Grug hasn’t played in a long, long time …

 

A revolting thing which happens every now and then, courtesy of the technological age, is your computer game crashing. Usually it’s when you haven’t done a save in a while, being a little too overexcited at having pillaged a whole skeletal battalion and stolen their supply of stainless steel cryptware – then, whang! – the screen goes dark and everything you’ve worked for plummets into oblivion.

It just happened to me. Yeah, I know – I was supposed to be writing this. It’s no good getting all preachy and moralistic – I just wanted to get into the tower to find the telescope to look into the desert … THEN I was going to write this. I’ve had a few goes at trying to get it to reboot too – but nothing doing. If it had, I’d be in the tower as we speak, getting things sorted. Now I’m just damn mad.

We didn’t have these problems back in the stone age of our youth when the only choice of action was playing noughts and crosses on a boulder with a bit of charcoal. You just found some grunter to play with, got him to sit on the other side of the boulder, and the only decision you had to make was who would get to go first. Granted, there might have been a bit of biffo regarding who was a nought and who was a cross – but after this had been established, and you’d whacked Grug squarely across the bum with a brontosaurus femur or something, everything would settle down into an idyllic scene of Neanderthal camaraderie. There would follow many blissful hours of intellectual thrust and parry until either you or Grug had an urge to go invent the wheel or something. Or order up Chicken Delight.

Then there were the halcyon days of Scrabble and Monopoly. The only people who ever wanted to play Scrabble were the ones who couldn’t spell. Or worse, the ones who knew really obscure words like znqrkx – which, incidentally, means ‘to threaten an opposing player with a brontosaurus femur’. It isn’t in the dictionary either, so don’t bother checking.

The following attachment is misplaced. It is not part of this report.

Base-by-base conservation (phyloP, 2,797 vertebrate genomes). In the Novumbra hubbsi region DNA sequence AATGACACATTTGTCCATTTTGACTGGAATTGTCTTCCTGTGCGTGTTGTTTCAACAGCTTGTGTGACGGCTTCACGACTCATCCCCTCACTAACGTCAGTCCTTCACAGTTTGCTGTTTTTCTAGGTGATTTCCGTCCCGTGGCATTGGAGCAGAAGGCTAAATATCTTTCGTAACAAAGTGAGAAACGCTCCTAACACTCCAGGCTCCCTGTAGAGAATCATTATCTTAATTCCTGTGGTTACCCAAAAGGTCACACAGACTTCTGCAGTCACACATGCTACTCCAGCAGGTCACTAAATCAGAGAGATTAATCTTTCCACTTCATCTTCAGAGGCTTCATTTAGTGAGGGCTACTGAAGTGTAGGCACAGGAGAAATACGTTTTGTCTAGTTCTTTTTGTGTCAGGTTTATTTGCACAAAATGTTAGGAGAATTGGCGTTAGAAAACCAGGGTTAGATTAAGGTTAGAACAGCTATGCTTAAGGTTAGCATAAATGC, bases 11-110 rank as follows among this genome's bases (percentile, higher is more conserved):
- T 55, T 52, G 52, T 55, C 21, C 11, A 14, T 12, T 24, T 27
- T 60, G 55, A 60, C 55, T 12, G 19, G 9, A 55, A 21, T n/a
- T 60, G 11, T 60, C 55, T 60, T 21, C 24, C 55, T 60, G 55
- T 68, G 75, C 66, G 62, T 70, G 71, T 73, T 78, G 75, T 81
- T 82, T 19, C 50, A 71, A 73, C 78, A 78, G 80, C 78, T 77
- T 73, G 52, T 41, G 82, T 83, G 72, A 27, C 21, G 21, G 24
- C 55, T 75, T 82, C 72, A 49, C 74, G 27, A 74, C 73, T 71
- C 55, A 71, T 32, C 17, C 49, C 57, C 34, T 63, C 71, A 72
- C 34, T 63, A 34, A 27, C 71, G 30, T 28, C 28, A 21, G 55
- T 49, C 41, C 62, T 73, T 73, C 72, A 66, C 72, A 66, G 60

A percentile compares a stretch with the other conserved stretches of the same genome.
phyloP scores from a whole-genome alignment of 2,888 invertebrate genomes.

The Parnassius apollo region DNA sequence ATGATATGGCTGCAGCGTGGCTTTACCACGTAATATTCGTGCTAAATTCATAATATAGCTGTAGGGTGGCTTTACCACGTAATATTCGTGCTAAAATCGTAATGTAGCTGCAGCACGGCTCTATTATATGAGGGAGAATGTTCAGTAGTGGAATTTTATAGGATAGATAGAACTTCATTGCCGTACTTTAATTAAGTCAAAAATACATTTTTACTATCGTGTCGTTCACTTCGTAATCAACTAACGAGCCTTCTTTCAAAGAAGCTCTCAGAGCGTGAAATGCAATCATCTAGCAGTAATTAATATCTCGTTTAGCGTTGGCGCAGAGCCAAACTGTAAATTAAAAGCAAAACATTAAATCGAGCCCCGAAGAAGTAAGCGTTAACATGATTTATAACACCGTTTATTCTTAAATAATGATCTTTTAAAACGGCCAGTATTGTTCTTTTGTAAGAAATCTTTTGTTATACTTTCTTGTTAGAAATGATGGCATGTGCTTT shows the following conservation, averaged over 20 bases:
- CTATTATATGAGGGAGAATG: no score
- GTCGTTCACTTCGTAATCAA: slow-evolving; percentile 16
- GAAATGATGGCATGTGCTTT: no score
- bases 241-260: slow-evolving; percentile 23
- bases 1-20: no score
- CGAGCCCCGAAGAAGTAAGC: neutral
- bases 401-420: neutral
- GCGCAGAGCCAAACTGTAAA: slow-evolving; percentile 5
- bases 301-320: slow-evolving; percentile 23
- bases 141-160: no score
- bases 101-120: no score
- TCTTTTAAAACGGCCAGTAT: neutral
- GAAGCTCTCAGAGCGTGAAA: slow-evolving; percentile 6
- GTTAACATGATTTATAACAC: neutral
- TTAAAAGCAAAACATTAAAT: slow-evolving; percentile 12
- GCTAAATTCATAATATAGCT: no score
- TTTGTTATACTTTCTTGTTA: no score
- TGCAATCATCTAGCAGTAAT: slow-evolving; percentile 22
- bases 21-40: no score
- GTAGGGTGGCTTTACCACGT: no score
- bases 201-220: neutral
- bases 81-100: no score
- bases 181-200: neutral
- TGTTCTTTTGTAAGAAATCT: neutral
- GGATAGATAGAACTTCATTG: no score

Monopoly was for the terminally greedy. There would always be one person with more hotel rooms than a SOCOG organising committee, who wouldn’t give a stuff about their fellow players who were either languishing in gaol or huddled under a bench at Fenchurch Street Station with a bit of old newspaper wrapped around them for warmth and used McCain’s pizza boxes taped around their feet. When you’d beg them to lend you some money to make just one teensy little real estate transaction so you could ease your way back into the game, they’d refuse. It made you want to znqrkx.

After a while – or a few whiles, anyway – along came Trivial Pursuit. This appealed to the yups and the smartarses who thought they knew everything. Which we did, until a Sports and Leisure question reared its ugly head. Nobody can ever answer the S&L questions, because the only people who might have the remotest idea of the answers are unable to read the questions in the first place. Most of them are still sitting around the boulder deciding whether they are a nought or a cross. The most challenging part of Trivial Pursuit was trying to pry the little coloured triangle thingies out of the whatsits afterwards. This also made you want to znqrkx.

When computer games came along, you were able to be totally insular at last. Nobody would know exactly how dumb you really were. You could lock yourself away in a dark room, happily building your little empire, fighting your little battles, stockpiling treasures into the night while the rest of the family starved and the scum around the bathtub solidified and became moss-encrusted. By four in the morning, your eyeballs were dragging on the keyboard and your underarm hair was bristling with indignation out of the bottom of your sleeves. Nobody gave a damn. They’d forgotten you existed when no meal appeared on the table, and called up Chicken Delight.

Be aware I’m just doing this until I can get my game to reboot. Dammit  – the charcoal just broke.

 

.oOo.

 

Advertisements

Leave a Reply

Fill in your details below or click an icon to log in:

WordPress.com Logo

You are commenting using your WordPress.com account. Log Out / Change )

Twitter picture

You are commenting using your Twitter account. Log Out / Change )

Facebook photo

You are commenting using your Facebook account. Log Out / Change )

Google+ photo

You are commenting using your Google+ account. Log Out / Change )

Connecting to %s